I haven’t the time or, at the moment, the patience to go into this in depth, but let’s look for a second at the trailer for the upcoming documentary Death By China and let its ridiculousness wash over you like a wave:
Now, with the huge caveat that I haven’t seen this film so it could just be a case of terrible (or overly sensationalized) marketing, this looks insane. What’s more, it projects that same I’m-the-center-of-the-world-arrogant-pride-thinly-disguised-as-victimhood that I recently took some Chinese media to task for. This is probably not surprising — for all their differences, I think America and China are similar in many ways, one of those being a deep-seated belief that they are better than everyone else. But come on, guys. Everything about this is absurd and hypocritical.
For example, the Gordon Chang money quote here — “China is the only major nation on earth preparing to kill Americans” — is both extreme scaremongering and ludicrous arrogance. Yes, China is boosting its military capabilities across the board. Is there any evidence this is with the goal of killing Americans? No. China’s military will protect its strategic interests, and while that could include killing Americans who are in the way, Chang’s phrasing makes it sound like China is raising an army that’s going to parachute into the US, Red Dawn-style, and shoot your grandmother.
That isn’t going to happen, and it doesn’t even make any goddamn sense. Why would China want to destroy one of its major trade partners? Moreover, why would China want to destroy a country that owes it so much money? It wouldn’t. China doesn’t want to kill Americans, it just wants them to shut up about the South China Sea and stop selling weapons to Taiwan. Since neither of those things are likely to happen, some eventual violence is certainly possible, but let’s not pretend China is planning Pearl Harbor here.
The discussion of jobs in the trailer is even more ludicrous because it leaves out a gigantic, hugely important facet of that issue: the companies shipping these jobs overseas are American. It’s true some Chinese manufacturers are beating with American workers in part because they’re willing to abuse their own workers (although the fact that many of these workers are, by American standards, willing to abuse themselves is also a relevant point). But if China is taking American jobs via workers rights abuses, what does that say about the American companies that are willingly choosing to ship jobs there anyway?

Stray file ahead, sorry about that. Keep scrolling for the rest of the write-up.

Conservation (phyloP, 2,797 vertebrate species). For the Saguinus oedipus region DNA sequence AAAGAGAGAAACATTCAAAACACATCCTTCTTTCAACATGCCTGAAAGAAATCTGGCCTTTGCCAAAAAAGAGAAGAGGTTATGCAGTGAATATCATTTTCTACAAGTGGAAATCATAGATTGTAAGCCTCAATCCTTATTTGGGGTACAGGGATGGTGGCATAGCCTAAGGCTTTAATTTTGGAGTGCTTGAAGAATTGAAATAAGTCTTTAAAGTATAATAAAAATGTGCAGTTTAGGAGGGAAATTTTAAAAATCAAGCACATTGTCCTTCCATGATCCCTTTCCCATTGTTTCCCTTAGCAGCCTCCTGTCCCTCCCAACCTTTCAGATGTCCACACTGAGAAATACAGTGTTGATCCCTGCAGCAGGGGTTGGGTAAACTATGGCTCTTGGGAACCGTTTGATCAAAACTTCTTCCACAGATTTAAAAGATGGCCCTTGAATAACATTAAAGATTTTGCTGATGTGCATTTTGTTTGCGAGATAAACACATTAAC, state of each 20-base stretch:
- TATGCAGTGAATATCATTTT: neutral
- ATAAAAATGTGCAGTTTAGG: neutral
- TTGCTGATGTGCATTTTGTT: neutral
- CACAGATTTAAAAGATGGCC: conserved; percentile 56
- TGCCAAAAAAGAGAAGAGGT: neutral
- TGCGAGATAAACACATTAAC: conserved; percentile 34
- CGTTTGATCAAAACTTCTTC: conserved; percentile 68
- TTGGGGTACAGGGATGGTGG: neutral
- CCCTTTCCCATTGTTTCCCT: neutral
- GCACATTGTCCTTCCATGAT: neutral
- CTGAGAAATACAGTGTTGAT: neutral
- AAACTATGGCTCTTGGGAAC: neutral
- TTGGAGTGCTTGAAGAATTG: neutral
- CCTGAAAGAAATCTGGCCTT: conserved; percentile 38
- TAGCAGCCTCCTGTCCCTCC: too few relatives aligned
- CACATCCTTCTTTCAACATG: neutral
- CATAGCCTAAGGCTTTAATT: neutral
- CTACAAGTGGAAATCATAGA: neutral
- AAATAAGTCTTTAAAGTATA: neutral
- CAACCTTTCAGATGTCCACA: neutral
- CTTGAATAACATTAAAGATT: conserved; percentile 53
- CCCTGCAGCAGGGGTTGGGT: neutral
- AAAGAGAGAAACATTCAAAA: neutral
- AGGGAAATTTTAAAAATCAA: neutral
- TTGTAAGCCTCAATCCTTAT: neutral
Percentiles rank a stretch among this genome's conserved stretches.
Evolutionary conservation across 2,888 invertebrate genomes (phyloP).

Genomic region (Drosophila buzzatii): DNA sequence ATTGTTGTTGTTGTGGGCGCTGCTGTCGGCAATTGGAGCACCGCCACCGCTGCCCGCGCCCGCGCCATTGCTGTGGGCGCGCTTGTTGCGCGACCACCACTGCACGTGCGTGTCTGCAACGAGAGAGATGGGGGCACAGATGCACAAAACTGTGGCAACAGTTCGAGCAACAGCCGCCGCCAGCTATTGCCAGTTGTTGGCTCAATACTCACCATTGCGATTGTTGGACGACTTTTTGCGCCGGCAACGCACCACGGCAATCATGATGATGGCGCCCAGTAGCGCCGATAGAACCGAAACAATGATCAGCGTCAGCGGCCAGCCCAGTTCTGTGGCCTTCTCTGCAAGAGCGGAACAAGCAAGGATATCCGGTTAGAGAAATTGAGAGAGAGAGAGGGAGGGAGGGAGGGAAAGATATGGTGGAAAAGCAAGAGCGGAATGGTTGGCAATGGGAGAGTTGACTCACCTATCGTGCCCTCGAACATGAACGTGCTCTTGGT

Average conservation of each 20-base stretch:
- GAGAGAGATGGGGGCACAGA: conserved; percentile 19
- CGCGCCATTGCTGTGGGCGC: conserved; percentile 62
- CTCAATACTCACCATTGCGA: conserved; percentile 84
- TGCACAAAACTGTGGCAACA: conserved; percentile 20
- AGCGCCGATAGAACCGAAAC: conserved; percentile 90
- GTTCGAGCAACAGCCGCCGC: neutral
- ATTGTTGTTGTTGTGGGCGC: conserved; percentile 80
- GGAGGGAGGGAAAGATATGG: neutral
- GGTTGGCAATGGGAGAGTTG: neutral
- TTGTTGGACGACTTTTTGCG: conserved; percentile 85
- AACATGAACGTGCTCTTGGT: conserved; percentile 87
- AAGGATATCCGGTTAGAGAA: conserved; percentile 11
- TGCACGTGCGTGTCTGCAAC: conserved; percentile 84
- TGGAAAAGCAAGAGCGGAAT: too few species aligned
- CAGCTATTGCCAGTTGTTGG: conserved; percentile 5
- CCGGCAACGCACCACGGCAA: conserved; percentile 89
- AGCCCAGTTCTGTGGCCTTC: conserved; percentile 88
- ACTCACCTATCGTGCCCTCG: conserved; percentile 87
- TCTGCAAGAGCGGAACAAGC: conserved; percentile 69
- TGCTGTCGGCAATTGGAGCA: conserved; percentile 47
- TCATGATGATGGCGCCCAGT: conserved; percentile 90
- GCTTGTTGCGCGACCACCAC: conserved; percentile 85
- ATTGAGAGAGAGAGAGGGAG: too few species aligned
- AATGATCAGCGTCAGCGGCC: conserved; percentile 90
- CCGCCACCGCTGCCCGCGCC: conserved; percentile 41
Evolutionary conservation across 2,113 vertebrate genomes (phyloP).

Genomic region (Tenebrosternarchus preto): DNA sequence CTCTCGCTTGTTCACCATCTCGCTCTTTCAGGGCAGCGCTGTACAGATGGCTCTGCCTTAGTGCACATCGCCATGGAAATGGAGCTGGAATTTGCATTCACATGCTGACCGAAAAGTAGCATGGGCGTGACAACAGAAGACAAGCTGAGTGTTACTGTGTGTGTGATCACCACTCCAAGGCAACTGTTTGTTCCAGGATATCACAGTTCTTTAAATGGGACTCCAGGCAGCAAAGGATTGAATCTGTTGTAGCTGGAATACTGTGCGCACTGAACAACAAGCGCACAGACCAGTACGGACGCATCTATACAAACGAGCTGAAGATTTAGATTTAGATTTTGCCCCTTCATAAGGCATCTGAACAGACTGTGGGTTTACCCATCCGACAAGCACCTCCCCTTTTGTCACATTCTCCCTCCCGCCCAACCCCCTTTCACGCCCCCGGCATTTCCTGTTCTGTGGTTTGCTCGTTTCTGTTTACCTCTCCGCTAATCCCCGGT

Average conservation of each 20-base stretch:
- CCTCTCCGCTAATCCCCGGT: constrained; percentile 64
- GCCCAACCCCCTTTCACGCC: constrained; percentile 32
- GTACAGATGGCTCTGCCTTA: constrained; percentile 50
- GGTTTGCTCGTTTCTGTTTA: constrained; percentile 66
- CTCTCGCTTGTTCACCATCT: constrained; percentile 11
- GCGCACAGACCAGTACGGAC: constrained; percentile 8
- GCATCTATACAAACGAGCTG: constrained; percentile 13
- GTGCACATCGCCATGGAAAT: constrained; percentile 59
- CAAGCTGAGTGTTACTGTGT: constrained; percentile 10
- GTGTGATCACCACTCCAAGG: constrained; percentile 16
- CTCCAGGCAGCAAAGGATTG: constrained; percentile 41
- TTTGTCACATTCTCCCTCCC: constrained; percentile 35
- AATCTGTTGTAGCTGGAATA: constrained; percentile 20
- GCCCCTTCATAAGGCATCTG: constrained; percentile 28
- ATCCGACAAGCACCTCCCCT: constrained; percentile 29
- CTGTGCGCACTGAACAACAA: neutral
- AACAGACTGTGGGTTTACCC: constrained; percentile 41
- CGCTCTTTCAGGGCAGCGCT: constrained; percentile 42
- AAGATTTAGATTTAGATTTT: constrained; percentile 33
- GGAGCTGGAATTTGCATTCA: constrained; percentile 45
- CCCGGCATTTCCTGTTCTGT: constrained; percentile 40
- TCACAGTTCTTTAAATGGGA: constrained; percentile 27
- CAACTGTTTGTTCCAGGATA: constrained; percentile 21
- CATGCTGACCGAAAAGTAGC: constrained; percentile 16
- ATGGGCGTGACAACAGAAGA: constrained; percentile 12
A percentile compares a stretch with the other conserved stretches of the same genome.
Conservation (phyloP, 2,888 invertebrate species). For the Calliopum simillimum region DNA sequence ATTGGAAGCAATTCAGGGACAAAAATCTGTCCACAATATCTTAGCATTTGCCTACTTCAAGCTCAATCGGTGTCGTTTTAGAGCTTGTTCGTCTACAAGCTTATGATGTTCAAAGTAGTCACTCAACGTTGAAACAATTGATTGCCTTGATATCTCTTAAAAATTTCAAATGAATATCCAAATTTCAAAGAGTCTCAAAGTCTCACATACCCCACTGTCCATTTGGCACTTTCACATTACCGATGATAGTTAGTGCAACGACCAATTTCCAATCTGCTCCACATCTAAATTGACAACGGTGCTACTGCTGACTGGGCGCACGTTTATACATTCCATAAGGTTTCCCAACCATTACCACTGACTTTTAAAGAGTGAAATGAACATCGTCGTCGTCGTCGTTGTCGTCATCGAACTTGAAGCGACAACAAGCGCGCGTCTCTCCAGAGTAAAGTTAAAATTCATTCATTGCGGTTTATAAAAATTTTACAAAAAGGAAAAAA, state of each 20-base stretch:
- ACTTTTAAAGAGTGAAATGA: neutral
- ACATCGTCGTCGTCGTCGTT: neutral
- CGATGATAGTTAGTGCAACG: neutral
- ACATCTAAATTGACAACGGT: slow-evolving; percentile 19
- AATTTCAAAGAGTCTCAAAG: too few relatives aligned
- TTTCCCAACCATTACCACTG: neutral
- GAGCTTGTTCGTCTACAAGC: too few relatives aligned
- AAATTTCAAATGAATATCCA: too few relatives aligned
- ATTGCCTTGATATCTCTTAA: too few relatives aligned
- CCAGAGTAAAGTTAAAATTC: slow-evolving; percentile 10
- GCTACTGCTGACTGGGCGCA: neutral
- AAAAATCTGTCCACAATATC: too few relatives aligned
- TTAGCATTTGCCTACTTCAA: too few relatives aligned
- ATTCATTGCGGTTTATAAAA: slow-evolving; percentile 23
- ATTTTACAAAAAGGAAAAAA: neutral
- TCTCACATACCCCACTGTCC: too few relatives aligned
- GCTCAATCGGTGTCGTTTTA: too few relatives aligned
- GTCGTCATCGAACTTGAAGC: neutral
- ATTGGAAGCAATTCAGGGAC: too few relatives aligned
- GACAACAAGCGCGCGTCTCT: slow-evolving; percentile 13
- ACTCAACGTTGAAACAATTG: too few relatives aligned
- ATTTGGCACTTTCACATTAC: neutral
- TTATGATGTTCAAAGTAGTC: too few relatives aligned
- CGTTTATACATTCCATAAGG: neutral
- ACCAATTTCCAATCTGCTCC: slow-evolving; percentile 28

It is not my intent to defend the labor practices of Chinese manufacturers here, but that strikes me as a Chinese problem. American companies shipping jobs overseas to take advantage of abuses is a problem that could be resolved at home by holding companies to a higher (read: any) moral standard. But, of course, it’s easier just to blame all that on the Chinese.
This argument also ignores the fact that as far as cheap labor is concerned, if China isn’t willing to offer it, some other country will be (and is). Abuse of workers is one problem, but another is that Americans are willing to see hundreds of thousands of jobs shipped overseas if it means they can save $20 on an iPhone.
(Note that I’m not even mentioning the absurd, over-the-top animations or the part where Americans, with a straight face, appear to be criticizing someone else about carbon emissions.)
Anyway, I don’t really have the energy to go into this further, and it would be unfair of me to do a proper shredding before I see the actual movie, anyway. But if this trailer is any indication, Death By China looks like it’s going to make the Red Dawn remake look like a tasteful, nuanced look at US-Asia relations.